NO Night Flights Please
I live about 300 metres from the flight path and they are clearly audible when flights are landing outside of permitted times as it is.
Also, am concerned for residents living directly under the flight path and the effect interrupted sleep patterns would have on children’s learning. Friends of mine enjoy visiting Ramsgate but have stated they would not continue to do so if night flying started.
Please take note that we are AGAINST Night Flights between 11pm and 7am at Manston Airport.
How can it be justified to have Night Flights into and out of Manston Airport ? There are enough hours in the daytime to have these extra flights, why on earth should night time be even considered.
On a number of occasions we have been woken up from our sleep either around midnight or around 5am with a plane going into or out of Manston and I can tell you on all of these occasions we have been unable to settle back to sleep for quite some time. My husband and I are pensioners, we need quality and quantity sleeping hours. We need our good health to enjoy the rest of our lives living with good quality air, not polluted air.
We live under the flight path, and whilst we are quite happy to hear and see planes going in and out of Manston during the day we are not happy with the prospect of having them during the night.
As to the extra employment, there is no way the amount of people you have quoted as getting the extra work be justified, dream on we are not fools.
And what about our property, we have already taken a downturn in value because of the economic crises, night flights will make it even worse. We do not want our property devalued any further thank you very much.
The consideration of granting permission for night time flights based on jobs in this issue, must be dealt with on facts rather than hope, using information supplied by the party who stands to gain. Quite understandably this information will be biased, as Infratil and their shareholders will gain considerably just by increasing their asset value should the Airport be given night flying permission even if it is never used. With that in mind, should you grant permission, as a protection I would suggest you impose a ‘Windfall Tax’ of 50% of their profits should they sell the asset within the next 10 years. If they are genuine in their intentions they will have no objections whatsoever to these conditions.
The question and consideration of new jobs will encompass ‘E.U. Democratic Duty’ on the Council’s part with regard to the number of parties who stand to gain, and by how much, set against the number of parties who stand to lose and at what cost to them. The Majority defines the existing ruling under that Duty and would only be relevant in future litigation if The Council grants permission in its belief of job creation.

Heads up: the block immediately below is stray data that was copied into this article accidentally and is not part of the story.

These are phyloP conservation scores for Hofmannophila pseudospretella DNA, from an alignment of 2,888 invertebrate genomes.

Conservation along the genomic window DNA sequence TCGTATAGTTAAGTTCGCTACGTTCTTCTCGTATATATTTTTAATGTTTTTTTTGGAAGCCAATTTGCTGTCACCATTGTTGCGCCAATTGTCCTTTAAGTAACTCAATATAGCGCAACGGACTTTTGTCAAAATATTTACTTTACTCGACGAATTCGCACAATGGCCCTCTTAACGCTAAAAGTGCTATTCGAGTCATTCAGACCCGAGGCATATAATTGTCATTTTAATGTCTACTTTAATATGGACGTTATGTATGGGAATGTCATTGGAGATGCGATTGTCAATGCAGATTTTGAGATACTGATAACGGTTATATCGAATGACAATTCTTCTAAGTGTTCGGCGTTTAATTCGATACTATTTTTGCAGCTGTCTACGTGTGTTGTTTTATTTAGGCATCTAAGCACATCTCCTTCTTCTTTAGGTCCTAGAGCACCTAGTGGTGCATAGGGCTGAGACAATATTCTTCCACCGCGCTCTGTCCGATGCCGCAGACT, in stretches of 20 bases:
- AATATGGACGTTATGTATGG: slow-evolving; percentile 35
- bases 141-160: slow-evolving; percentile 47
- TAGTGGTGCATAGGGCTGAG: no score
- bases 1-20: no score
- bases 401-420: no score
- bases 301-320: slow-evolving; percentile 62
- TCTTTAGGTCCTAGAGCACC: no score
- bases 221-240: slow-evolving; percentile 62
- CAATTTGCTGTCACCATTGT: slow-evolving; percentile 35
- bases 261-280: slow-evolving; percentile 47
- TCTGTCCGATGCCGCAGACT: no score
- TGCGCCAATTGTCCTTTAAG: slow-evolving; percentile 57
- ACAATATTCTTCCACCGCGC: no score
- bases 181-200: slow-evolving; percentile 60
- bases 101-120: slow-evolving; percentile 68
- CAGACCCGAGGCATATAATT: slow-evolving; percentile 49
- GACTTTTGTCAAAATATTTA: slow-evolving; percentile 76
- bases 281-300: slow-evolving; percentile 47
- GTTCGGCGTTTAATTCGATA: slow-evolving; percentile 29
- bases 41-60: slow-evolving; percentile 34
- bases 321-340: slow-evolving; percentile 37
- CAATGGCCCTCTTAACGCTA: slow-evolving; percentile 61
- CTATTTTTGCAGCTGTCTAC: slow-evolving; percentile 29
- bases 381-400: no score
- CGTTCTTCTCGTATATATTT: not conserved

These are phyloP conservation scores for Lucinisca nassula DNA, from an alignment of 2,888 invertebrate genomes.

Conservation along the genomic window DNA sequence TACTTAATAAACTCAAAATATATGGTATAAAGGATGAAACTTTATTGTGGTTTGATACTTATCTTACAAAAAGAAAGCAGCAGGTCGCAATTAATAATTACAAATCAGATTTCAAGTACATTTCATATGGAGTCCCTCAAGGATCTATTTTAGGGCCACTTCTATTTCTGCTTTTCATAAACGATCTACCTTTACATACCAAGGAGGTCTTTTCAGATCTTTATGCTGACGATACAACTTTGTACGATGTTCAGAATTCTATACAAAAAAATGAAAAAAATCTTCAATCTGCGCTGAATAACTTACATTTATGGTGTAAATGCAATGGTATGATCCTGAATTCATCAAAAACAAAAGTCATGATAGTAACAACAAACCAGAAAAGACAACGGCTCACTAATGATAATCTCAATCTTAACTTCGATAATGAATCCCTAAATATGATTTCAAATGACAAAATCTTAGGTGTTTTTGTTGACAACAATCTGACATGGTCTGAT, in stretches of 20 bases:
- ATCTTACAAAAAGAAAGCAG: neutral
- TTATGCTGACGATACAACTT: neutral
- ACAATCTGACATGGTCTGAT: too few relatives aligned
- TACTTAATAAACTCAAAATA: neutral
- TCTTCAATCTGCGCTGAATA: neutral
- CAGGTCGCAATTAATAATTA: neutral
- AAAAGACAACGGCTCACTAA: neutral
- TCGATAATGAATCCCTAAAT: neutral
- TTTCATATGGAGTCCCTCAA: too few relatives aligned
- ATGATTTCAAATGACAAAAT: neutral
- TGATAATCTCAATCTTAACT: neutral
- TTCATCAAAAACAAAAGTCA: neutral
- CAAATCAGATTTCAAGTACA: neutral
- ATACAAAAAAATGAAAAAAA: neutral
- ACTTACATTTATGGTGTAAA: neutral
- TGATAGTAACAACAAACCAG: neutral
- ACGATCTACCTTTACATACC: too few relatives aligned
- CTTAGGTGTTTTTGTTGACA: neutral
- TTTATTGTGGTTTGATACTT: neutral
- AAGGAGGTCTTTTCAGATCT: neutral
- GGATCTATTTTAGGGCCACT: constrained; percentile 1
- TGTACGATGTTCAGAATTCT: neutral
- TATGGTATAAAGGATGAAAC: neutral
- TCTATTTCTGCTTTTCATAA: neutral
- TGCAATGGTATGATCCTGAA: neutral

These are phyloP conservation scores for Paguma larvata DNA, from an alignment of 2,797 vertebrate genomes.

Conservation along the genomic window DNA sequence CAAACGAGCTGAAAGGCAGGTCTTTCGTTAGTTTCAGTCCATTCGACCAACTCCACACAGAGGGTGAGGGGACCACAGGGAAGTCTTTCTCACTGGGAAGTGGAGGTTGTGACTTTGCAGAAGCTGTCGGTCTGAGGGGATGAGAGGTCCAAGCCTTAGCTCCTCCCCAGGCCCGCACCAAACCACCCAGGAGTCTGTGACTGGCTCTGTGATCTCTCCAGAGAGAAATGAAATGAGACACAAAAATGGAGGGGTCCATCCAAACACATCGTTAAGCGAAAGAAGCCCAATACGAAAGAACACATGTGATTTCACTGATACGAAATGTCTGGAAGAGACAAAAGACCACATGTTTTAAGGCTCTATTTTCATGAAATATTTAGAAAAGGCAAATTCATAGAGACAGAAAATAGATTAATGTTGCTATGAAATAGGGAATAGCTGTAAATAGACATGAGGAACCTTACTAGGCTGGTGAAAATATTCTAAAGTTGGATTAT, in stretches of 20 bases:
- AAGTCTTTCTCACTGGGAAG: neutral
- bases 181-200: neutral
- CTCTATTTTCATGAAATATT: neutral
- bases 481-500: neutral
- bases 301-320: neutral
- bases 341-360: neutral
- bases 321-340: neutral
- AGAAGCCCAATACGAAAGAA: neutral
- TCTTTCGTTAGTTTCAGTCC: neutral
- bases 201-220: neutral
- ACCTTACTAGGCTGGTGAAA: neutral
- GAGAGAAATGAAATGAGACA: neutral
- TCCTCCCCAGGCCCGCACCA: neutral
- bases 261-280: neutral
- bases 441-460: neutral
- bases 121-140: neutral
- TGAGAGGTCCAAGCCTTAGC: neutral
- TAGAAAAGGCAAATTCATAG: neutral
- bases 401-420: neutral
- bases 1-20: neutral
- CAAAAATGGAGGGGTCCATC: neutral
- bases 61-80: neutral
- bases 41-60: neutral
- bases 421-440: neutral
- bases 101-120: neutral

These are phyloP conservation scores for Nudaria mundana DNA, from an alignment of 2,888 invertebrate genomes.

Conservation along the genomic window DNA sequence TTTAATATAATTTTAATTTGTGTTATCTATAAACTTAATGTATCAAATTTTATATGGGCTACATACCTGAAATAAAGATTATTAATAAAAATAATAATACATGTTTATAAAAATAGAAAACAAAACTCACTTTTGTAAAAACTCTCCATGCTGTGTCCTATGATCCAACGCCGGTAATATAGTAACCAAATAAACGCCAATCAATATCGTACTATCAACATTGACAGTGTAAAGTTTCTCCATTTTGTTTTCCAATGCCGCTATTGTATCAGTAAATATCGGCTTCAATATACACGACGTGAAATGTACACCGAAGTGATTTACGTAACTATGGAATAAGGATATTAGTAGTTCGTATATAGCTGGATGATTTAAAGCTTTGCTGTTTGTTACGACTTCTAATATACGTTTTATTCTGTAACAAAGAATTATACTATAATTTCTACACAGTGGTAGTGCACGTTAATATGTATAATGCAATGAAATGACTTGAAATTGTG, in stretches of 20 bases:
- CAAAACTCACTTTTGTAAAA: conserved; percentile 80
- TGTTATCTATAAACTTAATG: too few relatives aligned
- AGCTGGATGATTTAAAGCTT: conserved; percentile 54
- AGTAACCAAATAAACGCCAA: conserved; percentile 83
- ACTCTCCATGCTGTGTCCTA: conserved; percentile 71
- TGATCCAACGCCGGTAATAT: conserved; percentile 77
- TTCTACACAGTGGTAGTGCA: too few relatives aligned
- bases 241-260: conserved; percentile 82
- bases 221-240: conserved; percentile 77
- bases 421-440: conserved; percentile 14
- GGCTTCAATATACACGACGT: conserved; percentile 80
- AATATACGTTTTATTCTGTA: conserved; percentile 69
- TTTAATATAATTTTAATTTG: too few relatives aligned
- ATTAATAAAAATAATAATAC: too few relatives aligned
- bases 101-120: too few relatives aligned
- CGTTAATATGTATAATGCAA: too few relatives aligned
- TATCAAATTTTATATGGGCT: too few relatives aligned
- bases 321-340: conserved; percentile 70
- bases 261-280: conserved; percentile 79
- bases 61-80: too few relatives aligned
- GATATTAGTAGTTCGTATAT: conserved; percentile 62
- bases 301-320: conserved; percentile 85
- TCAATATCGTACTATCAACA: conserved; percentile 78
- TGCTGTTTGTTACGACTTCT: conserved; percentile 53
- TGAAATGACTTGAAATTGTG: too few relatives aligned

Notwithstanding the above, if The Council is correct in the belief that it holds the authority to allow night time flying then this is a ‘Saleable Asset’. This asset belongs to the taxpayer and is deposited with the Elected Representatives to hold or dispose of in our interest. The base foundation of all business transactions is not to give away what can be sold. The Council cannot, under any circumstances, give away our asset to Infratil and its shareholders, to their gain and our loss, when a simple ‘Licence’ could possible raise millions. This direction would then be to raise revenue rather than create employment. If this reason is adopted by the ‘Yes’ group and a device is formulated that would achieve a considerable payment to our area, many objectors may change sides, as it is a fair and honest trade to compensate for their personal reduction in living standards to create the ‘greater good’. I believe very few objectors think it is a good idea to subsidise a multinational organisation with their personal sacrifice based on a weak promise, that in reality, has cost Infratil very little.
However the entire issue as it now stands has nothing whatsoever to do with revenue or jobs. It is simply about one thing which is noise. It is obvious that if the planes were silent there would not be one objection. On the other hand, if the application was for a facility to land planes on the runway throughout the night, test their engines to the maximum, and then to take off again without creating any jobs, the application would immediately be refused by the Council on the grounds of noise disturbance.
My personal objection is that the job creation argument is too weak. The damage to the community and environment is too high. The opportunity to capitalise on an asset is not being considered, and that there is an element of naivety in negotiating with ‘Big Business’.
Thank you for your time